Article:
A RETIRED police officer who tried to blow the whistle on sexual abuse before Operation Bullfinch said senior county council managers must have known about his concerns.

Dermot Norridge spent nine months trying to raise the alarm when he was working for Oxford City Council as a Nuisance Officer in 2007.

The former Acting Detective Inspector sent many emails to senior managers at Oxfordshire County Council’s social services department and the police “demanding action”.

On Tuesday, a Serious Case Review into the sexual abuse identified by Operation Bullfinch revealed catastrophic failings in the organisations that were supposed to be protecting Oxford’s children.

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According to the report, he was met with “demeaning” and “hostile” responses from the then-head of children’s social care, Andy Couldrick, who is now Wokingham Borough Council chief executive.

He responded at the time that Mr Norridge’s concerns were “unsavoury” and based on “innuendo”. After a complaint was made about Mr Norridge by a senior county council manager, he was told to stop sending emails.

A city council manger also apologised “unreservedly” for Mr Norridge’s behaviour.

Speaking to the Oxford Mail yesterday, Mr Norridge said: “I had information and evidence that this girl was being picked up by older males and I had concerns about that. I thought, ‘this young girl is 12 or 13’, and because of my background it started to ring alarm bells with me. It said to me sex and drugs.

“So I decided I would report it to the police and the social services, because I was aware that this girl had social services involvement.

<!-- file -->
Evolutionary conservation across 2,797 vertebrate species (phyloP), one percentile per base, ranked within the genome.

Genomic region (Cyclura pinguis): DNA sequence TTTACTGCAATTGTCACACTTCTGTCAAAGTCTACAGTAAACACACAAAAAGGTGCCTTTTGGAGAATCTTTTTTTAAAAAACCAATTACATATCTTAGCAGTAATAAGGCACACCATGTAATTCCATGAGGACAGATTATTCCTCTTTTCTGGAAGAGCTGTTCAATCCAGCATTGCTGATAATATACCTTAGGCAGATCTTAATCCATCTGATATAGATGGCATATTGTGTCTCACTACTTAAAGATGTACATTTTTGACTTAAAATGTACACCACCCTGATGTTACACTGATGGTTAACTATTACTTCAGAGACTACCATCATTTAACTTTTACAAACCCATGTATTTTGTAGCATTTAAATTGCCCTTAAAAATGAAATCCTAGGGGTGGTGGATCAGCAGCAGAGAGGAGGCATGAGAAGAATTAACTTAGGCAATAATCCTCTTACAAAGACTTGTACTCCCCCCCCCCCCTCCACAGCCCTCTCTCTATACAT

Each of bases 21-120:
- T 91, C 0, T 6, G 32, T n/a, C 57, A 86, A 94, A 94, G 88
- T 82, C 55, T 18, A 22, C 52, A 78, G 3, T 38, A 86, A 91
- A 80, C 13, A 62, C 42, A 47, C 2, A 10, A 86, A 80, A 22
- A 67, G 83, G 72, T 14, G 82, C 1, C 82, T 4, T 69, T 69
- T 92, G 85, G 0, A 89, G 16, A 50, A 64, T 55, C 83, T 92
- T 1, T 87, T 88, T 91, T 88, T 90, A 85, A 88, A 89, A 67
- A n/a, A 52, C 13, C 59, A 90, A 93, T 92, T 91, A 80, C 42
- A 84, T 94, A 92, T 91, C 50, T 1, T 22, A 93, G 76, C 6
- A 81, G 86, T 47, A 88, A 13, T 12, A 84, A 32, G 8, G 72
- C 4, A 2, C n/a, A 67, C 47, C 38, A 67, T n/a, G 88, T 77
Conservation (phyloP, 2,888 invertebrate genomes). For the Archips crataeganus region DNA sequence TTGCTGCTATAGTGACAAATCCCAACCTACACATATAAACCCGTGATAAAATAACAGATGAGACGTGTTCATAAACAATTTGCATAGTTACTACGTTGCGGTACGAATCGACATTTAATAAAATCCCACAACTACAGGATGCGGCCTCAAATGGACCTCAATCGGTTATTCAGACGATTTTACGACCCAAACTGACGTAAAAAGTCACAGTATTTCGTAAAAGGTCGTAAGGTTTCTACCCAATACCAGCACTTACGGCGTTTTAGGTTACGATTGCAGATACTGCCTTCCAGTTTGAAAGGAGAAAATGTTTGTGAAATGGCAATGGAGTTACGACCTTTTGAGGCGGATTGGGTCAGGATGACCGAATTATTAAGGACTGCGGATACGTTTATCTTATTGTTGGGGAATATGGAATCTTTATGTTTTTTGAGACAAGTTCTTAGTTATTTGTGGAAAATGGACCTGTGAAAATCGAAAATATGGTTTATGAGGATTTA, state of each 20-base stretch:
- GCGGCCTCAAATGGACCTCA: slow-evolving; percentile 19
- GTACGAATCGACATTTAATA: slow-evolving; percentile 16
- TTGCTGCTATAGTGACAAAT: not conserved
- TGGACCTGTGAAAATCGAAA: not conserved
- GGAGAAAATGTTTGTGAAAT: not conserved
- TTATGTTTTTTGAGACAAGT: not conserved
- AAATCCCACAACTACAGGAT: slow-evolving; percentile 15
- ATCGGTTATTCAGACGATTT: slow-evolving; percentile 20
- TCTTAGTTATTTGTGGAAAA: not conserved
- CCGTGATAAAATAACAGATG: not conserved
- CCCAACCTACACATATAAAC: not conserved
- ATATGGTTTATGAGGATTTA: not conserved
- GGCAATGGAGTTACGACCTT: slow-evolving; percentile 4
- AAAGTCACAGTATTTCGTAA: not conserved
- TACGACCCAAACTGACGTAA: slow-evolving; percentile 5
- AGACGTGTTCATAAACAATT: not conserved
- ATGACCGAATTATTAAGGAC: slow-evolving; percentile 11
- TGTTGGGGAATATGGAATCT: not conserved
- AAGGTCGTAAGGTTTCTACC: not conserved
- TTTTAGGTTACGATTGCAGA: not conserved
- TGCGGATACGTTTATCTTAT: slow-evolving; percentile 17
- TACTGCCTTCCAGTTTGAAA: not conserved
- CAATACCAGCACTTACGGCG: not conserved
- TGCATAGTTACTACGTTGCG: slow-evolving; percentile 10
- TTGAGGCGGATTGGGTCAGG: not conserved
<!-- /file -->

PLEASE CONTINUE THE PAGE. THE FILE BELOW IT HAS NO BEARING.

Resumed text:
“So having reported it to the police and social services, it was quite apparent to me that nothing seemed to be happening.

So I started sending emails.

“But nothing was happening, so by then my emails were becoming very pointed. I was demanding action.”

He said when his manager came to him and told him to stop sending emails he realised things were getting “political”.

But he added: “They can’t say they didn’t know. I’m bemused they are now asserting that no senior manager knew about my concerns about this girl.”

Mr Norridge said when he realised the girl was one of those abused by the Oxford grooming gang he “wasn’t surprised”.

He said: “I just felt very sorry for this young girl, because she’s not had a good start in life.

“I thought the child would be protected and if any offences were committed those offenders would be prosecuted.

“I feel very sad for that girl. I do feel that she has been given poor service by the agencies that should have protected her.”

City council leader Bob Price denied anyone told Mr Norridge to stop sending emails, instead insisting the council had only apologised for his “tone”.

A spokesman for the county council said: “Anyone who raises concerns about the safety of children should be listened to very carefully.

“These well-founded concerns clearly should have been heard at the time and the council is sorry that they were not.”

In a statement, Mr Couldrick said: “The concerns were not ignored, but different decisions were taken.

“Like everyone else, I deeply regret that we didn’t have the correct information to enable us to see the patterns and the whole picture during this period.”

The girl Mr Norridge raised concerns about was the victim of 25 offences by the Bullfinch gang.

In 2007 and 2008 she was reported missing from care 148 times.